Germany's Invasion of Norway
On 9 April 1940, German forces invaded Norway. The Norwegians were unprepared and the country soon fell to the invaders. King Haakon VII with the Norwegian Royal Family and government went into exile in London. Thousands of Norwegians escaped to the west, mostly in fishing boats, in order to continue the fight for a free Norway. For the majority, Shetland was their landfall.
Birth of the 'Shetland Bus'
Large, disorganised resistance groups remained in Norway. The groups needed leaders, arms, equipment and expertise in sabotage to combat the invader. Winston Churchill, the British Prime Minister set up a secret organisation, the Special Operations Executive (SOE), to work behind enemy lines with these groups. This required a regular transport system between the UK and Norway, and it could also provide an escape life-line for refugees and fugitives. This is how the ‘Shetland Bus’ was conceived, using some of the many Norwegian fishing boats that had escaped. They were crewed by young Norwegian volunteers, mostly fishermen and seafarers and they made many hazardous trips across the North Sea in the dark and stormy months of winter.
Base headquarters were established at Flemington House, Kergord. The operational base, which had been at Lunna on the east coast, was moved to Scalloway in 1942 where it remained for the rest of the war. Scalloway became ‘home’ for the crewmen. They were welcomed wholeheartedly into the community and formed friendships which are still highly valued on both sides of the North Sea.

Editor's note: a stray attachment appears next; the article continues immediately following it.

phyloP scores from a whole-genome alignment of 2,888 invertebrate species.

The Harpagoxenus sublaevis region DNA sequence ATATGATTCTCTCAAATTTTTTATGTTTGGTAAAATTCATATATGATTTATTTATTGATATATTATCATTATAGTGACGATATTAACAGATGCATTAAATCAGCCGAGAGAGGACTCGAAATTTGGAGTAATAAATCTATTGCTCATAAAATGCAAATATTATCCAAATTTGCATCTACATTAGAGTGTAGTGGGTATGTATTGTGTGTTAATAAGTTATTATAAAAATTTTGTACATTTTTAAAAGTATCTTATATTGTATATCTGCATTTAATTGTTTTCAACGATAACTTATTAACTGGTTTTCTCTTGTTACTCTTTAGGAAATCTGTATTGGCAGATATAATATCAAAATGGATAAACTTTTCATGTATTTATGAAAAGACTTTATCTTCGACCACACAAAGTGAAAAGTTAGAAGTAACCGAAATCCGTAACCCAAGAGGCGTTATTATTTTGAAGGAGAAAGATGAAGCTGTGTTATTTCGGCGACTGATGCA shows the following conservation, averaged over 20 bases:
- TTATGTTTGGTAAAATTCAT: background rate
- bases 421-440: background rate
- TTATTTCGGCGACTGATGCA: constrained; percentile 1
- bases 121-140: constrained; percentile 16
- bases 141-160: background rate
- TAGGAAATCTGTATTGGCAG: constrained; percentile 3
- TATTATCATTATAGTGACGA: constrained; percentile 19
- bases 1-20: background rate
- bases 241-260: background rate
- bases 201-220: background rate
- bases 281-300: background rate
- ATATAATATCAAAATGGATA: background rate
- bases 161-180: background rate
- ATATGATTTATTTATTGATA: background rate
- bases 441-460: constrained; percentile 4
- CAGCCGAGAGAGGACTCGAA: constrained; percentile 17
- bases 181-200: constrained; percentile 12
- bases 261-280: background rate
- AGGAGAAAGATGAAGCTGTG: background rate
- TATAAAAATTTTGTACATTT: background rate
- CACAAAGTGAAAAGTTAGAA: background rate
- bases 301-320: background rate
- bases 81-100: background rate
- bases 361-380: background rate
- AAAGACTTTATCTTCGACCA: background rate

The Introduction of Sub-Chasers
The strategy of using innocent-looking fishing boats ended in early 1943 by which time 44 crewmen had lost their lives. The fishing boats were then replaced by three American ‘mini-destroyers’ known as submarine-chasers. These vessels completed 116 clandestine missions with no further loss of life. The Shetland Bus continued until the end of the war in 1945, during which time 210 missions were carried out and over 400 tons of weaponry, explosives and other supplies, delivered, The Shetland Bus played a vital part in tying down almost 300,000 German troops in Norway.
Recognition for Bravery
The leadership and bravery of many of the Norwegian crewmen was recognised by both the Norwegian and British governments. One man, Leif Andreas Larsen (‘Shetlands Larsen’) was unique – no other non-Briton has ever received as many British medals.
For more information you can also visit a dedicated Shetland Bus site here: www.shetlandbus.com